Iran is set to receive as much as $7bn over the next six months from the relief of economic sanctions under a new interim agreement reached with Western powers in Geneva.

The agreement provides for the release of $4.2bn in frozen assets, and sets the stage for Iran to continue crude oil exports at current levels, according to a statement issued by the Whitehouse.

The agreement was reached between Iran and the P5+1 partners, the US, UK, France, Germany, Russia and China, along with the European Union on 23 November.

Under the deal, the US and its allies will provide temporary “modest relief”, while continuing to apply sanctions, allowing the Iranian government access to a portion of the revenue denied through sanctions. 

“This relief is structured so that the overwhelming majority of the sanctions regime, including the key oil, banking, and financial sanctions architecture, remains in place”, says the statement.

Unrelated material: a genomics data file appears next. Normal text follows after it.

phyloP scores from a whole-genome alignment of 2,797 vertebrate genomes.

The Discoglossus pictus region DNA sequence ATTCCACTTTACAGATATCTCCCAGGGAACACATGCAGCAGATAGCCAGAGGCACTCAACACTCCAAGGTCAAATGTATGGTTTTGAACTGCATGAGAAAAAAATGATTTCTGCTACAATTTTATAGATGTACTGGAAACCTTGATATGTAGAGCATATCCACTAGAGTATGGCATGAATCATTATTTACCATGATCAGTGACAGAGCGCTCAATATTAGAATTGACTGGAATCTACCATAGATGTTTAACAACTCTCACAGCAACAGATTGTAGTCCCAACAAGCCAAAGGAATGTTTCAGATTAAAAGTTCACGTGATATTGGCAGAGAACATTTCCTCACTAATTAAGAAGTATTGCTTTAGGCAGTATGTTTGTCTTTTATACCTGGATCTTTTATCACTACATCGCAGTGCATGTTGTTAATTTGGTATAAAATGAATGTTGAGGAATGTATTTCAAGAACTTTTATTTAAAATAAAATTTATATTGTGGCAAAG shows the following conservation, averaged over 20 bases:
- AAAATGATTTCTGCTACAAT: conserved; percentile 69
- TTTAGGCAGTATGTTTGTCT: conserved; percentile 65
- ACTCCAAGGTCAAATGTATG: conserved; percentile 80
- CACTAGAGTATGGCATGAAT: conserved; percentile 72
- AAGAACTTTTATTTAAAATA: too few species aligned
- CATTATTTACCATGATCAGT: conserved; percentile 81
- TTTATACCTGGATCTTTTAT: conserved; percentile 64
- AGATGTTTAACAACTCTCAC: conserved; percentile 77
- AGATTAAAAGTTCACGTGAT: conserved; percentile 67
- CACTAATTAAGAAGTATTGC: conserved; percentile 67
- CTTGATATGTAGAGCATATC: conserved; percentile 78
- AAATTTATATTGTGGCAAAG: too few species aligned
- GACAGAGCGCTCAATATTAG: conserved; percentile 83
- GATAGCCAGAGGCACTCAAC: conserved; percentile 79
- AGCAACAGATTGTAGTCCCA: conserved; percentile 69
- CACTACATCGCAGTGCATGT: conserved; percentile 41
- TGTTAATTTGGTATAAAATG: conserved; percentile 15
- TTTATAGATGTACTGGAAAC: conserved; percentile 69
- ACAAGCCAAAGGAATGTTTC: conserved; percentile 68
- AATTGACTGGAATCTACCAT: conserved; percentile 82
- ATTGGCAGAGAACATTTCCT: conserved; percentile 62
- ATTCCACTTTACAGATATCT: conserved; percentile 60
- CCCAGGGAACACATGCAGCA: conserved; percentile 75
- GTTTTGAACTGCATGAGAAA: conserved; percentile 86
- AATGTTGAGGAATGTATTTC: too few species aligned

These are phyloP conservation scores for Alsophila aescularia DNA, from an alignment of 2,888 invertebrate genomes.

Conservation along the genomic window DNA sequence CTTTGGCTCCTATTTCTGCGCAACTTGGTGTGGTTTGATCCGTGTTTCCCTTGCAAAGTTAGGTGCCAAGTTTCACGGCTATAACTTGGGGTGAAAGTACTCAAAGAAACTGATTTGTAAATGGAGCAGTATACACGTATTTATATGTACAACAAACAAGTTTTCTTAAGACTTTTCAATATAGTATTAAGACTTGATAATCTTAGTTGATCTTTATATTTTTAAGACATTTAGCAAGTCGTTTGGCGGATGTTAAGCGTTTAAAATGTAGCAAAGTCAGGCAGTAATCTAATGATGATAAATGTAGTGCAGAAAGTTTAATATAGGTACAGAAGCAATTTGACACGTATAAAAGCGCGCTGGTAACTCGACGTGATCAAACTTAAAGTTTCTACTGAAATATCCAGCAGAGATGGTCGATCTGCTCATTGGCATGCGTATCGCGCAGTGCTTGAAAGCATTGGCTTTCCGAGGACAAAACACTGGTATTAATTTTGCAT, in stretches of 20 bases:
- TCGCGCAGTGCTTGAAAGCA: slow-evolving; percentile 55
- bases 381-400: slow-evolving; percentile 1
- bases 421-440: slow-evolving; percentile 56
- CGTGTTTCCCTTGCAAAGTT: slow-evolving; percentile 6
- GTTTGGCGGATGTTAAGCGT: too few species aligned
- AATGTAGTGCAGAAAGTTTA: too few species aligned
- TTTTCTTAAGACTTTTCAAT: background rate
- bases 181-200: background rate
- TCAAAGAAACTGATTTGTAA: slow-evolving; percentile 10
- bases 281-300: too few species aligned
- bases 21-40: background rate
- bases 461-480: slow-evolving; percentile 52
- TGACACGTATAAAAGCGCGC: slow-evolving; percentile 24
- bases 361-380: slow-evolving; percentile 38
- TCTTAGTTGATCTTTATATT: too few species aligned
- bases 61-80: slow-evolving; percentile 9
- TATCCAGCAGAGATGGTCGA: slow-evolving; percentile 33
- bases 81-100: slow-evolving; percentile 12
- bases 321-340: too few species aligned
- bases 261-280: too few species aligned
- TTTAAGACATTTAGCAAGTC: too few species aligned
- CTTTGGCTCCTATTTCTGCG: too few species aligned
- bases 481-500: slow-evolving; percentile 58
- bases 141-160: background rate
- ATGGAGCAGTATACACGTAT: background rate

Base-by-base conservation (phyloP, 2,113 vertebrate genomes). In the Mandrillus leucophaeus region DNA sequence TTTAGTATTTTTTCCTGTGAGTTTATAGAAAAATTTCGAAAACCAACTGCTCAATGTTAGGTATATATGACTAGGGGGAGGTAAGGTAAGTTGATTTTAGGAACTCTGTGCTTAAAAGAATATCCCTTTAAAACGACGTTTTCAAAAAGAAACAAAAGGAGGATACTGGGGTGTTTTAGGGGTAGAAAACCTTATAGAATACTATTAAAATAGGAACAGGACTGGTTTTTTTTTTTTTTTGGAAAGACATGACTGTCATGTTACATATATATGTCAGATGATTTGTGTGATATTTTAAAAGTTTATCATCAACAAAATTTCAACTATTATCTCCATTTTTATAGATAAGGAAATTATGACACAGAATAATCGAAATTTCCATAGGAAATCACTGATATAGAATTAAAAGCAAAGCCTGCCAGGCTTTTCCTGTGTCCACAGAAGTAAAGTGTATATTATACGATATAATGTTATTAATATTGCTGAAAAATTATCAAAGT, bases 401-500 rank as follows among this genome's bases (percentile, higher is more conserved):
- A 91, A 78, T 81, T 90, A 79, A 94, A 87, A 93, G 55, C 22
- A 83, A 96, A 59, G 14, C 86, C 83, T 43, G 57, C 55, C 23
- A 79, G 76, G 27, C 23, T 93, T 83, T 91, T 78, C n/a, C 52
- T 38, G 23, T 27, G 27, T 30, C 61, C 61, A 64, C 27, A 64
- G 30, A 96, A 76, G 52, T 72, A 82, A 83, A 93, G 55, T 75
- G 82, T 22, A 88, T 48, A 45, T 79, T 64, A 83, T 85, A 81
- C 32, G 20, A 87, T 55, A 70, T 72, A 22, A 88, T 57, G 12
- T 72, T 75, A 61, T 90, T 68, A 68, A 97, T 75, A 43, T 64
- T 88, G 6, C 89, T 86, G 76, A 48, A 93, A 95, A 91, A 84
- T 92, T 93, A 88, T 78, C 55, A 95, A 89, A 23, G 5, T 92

The US estimates that the vast majority of Iran’s $100bn worth of foreign exchange holdings are inaccessible or restricted due to the current sanctions.

Over the next six months, Iran will not be able to increase its crude oil sales which have been slashed to around 1 million barrels a day (b/d), from an average of 2.5 million b/d in 2012.

“That’s a loss of more than $80bn since the beginning of 2012 that Iran will never be able to recoup,” said the statement. 

Under the agreement, the EU crude oil ban will remain in effect, holding Iran to exports of 1 million b/d, which will result in continued losses of $4bn a month.

Since sanctions took effect in February, Iran’s list of crude oil buyers has shrunk to just six nations, China, India, Japan, South Korea, Turkey and Taiwan.

Iran produced an average of 2.651 million barrels a day (b/d) of crude oil in October, said oil producers’ group Opec in its latest monthly oil market report. This is down from 2.9 million b/d over 2012 and 3.63 million b/d in 2011.

The deal also suspends some sanctions on gold, precious metals, the automotive sector and petrochemical exports, which could potentially provide another $1.5bn in revenue. Lifting the ban on auto exports could earn Iran another $500m.